So, almost 30 years on, does Bloom think poetry is dead? Does he think poetry has a role in cinematic narratives? Bloom argues that poetry has been given new life via film. He writes, “Listening to speech (including such things as cadence, rhythm and intonation) is more spontaneously comprehensible and linked to emotional brain centres —hence more evocative and natural” (Colapinto, 2012). Bloom’s observations helped me understand the power of the spoken word.
Bovell, A. (2017). Putting Words Into Their Mouths: The playwright and screenwriter at work. Sydney: Currency House.
The final text is a quarterly essay written by Andrew Bovell. In this text, Bovell examines his diverse body of work as a screenwriter and playwright - from the film Lantana (2001) to play Things I Know To Be True (2017). In reflection, the text was short and shallow. Unfortunately, this limitation meant it did not have the depth or breadth I was seeking. However, it did offer many exciting ideas. For example, Bovell credits his superb rhythm and timing to his creative workshopping process. Bovell iterates that every rough draft of the script is workshopped and improvised with actors to ensure each scene reaches its fullest potential. This technique has allowed Bovell to master the syuzhet and hear his scripts as a whole, not just as individual scenes; giving him an edge over other screenwriters. Although unusual, this process seems logical when reflecting on Bloom’s theory of emotional resonance when listening to prose out loud.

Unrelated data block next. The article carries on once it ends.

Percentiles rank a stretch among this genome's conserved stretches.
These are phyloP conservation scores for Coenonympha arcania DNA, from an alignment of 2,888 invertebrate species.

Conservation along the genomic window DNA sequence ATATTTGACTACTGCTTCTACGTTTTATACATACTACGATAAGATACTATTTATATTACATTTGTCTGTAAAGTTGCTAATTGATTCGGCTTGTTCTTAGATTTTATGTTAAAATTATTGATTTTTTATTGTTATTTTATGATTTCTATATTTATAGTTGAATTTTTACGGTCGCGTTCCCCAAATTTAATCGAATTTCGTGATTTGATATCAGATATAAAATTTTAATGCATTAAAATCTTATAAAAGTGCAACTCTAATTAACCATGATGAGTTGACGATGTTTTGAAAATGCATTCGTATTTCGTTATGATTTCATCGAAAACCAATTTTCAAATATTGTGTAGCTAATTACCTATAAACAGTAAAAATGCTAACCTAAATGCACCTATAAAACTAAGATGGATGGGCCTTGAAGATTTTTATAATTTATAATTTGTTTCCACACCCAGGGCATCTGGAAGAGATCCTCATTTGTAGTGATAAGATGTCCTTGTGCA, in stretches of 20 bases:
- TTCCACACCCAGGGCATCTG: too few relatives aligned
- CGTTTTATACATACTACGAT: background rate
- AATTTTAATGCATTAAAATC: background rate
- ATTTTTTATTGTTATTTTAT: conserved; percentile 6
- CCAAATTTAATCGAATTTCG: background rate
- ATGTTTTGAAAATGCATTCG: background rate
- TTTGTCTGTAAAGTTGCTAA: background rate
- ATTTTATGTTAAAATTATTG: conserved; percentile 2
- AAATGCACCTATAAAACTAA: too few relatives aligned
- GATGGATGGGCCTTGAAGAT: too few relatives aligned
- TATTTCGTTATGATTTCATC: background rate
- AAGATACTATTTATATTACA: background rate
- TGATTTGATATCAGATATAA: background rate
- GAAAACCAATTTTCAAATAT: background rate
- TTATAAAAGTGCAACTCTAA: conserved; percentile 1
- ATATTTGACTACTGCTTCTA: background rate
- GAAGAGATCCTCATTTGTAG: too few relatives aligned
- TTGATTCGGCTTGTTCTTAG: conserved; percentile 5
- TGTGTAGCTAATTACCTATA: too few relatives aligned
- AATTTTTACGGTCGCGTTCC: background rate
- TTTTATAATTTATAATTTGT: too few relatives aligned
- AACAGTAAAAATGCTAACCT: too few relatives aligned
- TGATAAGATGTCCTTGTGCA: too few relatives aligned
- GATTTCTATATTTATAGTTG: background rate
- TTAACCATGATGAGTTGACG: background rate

Bovell’s essay was perfect to capstone my research. He is one of my greatest screenwriting inspirations, and I am thankful to have absorbed a range of texts in order to comprehend the effectiveness of his process. In summary, this text has expanded my knowledge and opened up new doors to continue my exploration of rhythm, order and unity in tandem narrative films.
In this essay, I argued that tandem narratives provide unique control over the fabula and syuzhet, ultimately giving audiences a greater understanding of the storyworld. To demonstrate this hypothesis, I explored the scriptwriting tools of symbolism, characterisation and scene transitions in the writing of my Australian feature film script Heaven Hotline.